But all is not lost, I told myself. After all,
The travel book told me that the French Quarter sports several bookstores. Because they are all in walking distance, I decided to walk to all of them. The first one I actually visited on my first day when I came across it accidentally. The Book Exchange is new bohemian, in other words punk. Operating on the idea that these are just books and their material value is not important as the knowledge with in them, which should be free, and the price tag reflects that. They are all used, most of them used to the point of tattered. The clientele when I visited were myself, another young woman about my age, and an older woman who was looking for a Star Trek book along the lines of “The Wrath of Khan.” The proprietor was kind and gentle and found the book right away and was paid about twenty five cents. The woman was course and rough. She sounded like a woman who had lived on the streets, the exercise of talking long and loud makes so many homeless people sound like actors in a strange way. She talked about how she was getting free lance work fixing computers, a trade she taught her self. “I just woke up one morning and I knew that I had it in me. It’s like talking to horses.”
Now, how that woman found that book still boggles my mind. Except I think that there was a Star Trek section, but I guarantee the books were not in any particular order because they certainly weren’t in the rest of the store. They were sectioned off into genres, but no alphabetizing of any kind happened within. My two favorite sections of the store were one called “useless information” which contained the Guinness Books of World Records, sports histories, old geography books, and a few old almanacs. I love that not only had she had made this section and every book within was her judgment on what was generally useless, yet she knew someone would find something in there so the books all remained. The other section was called “Fiction/Non-Fiction” and reminded me of a time when my friend Emily worked in one of those stupidly huge book stores and someone came up to her and asked her where the Non-Fiction novels were. If she only knew then she could have told him “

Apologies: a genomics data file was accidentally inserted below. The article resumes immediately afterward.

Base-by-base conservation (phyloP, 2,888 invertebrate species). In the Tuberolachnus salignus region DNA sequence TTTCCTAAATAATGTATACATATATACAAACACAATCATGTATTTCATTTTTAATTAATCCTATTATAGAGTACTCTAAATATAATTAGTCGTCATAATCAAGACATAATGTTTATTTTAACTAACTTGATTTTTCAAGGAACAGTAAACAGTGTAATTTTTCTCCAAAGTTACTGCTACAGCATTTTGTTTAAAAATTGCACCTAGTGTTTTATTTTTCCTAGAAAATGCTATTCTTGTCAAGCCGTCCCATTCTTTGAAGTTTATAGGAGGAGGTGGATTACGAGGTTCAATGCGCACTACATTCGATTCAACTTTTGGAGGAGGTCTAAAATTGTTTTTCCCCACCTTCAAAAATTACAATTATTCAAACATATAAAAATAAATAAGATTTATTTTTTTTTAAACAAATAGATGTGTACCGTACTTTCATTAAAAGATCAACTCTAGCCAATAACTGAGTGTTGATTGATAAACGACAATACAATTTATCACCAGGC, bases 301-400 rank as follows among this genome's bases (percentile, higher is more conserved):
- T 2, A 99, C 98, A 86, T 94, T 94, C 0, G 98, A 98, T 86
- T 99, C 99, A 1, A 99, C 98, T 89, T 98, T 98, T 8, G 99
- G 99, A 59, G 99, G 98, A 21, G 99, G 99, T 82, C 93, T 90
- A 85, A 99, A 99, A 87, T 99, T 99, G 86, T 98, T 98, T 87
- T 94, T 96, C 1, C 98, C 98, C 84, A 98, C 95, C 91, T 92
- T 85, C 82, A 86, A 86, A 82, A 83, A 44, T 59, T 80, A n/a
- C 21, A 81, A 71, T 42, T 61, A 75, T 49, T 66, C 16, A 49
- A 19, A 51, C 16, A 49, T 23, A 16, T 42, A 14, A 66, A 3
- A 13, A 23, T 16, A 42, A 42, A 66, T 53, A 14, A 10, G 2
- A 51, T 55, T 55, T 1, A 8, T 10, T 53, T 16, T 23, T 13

My snobby part was affronted by the lack of organization and general carelessness in the store. In fact the “Fiction/Non-Fiction” section was the part that upset me the most. How cold a book store operate this way? I mean really! I left disappointed in this “literary” city.
But all was not lost. There were several other bookstores, and I was sure to find what I was looking for in one of them. The first stop was actually not a book store, but a shrine to one of my favorite playwrights: Tennessee Williams.
My dear friends, many of whom are in theatre, I’m sure you will understand the utter shock, dismay, disappointment, revolution and disillusionment when I tell you this: Tennessee Williams house is for sale. It is not a shrine. A plaque on the building has the few years he spent there and that he wrote “A Streetcar Named Desire” there, but other then that there is nothing but a for sale sign. Not a book store or even a crappy souvenir shop. How could this happen! In a city where there are drinks named Stella! This play is an homage to the poetic duality that Williams found when he got here. One of his best plays is built on existing themes in the city itself. Jazz plays throughout as an emotional landscape, there really was a tenement called Elysian Fields, and there really was a streetcar named Desire. There were all of these things, before The Hurricane. Gone. There is no place for Desire to go, so they stopped running it. Not that it was a streetcar anymore anyway. The streetcar is in
Around the corner is Faulkner’s house. For being a street called Pirate Alley, this one was by far better maintained. Some one lives in Faulkner’s house, where he wrote “Soldiers Pay.” There is also a book store on the ground floor. No bigger than my living room at home, this little shop was beautiful. The books were almost all new and displayed with care and joy. Here I found Faulkner, Williams, and all the other writers who ever wrote, mentioned or lived in
The next book store was…amazing. Just amazing. I tried to take pictures, but I felt it was rude to go into someone’s business and take pictures. I’m sure someone else on the internet has done it and I’ll use theirs, but I just don’t know if I’ll be able to put it into words. The books were stacked and piled in such away that it seemed the architect of the mess had a mind to creating a replica of the labyrinthineian mountains of
The other book stores were normal, tiny, used book stores. One of them I even bought a significant amount of Tennessee Williams from. Mostly because I found the section easily enough, the books were alphabetized, I was never in fear for my life, and it was the last book store I visited and I needed something to eat. I never did find any Dickens, not a one.
But, when I got home very tired and very hot I did find out how wonderful it is to lay back on a floating mattress in a pool with my feet in the water, a cold lemonade in one hand and Tennessee Williams in the other.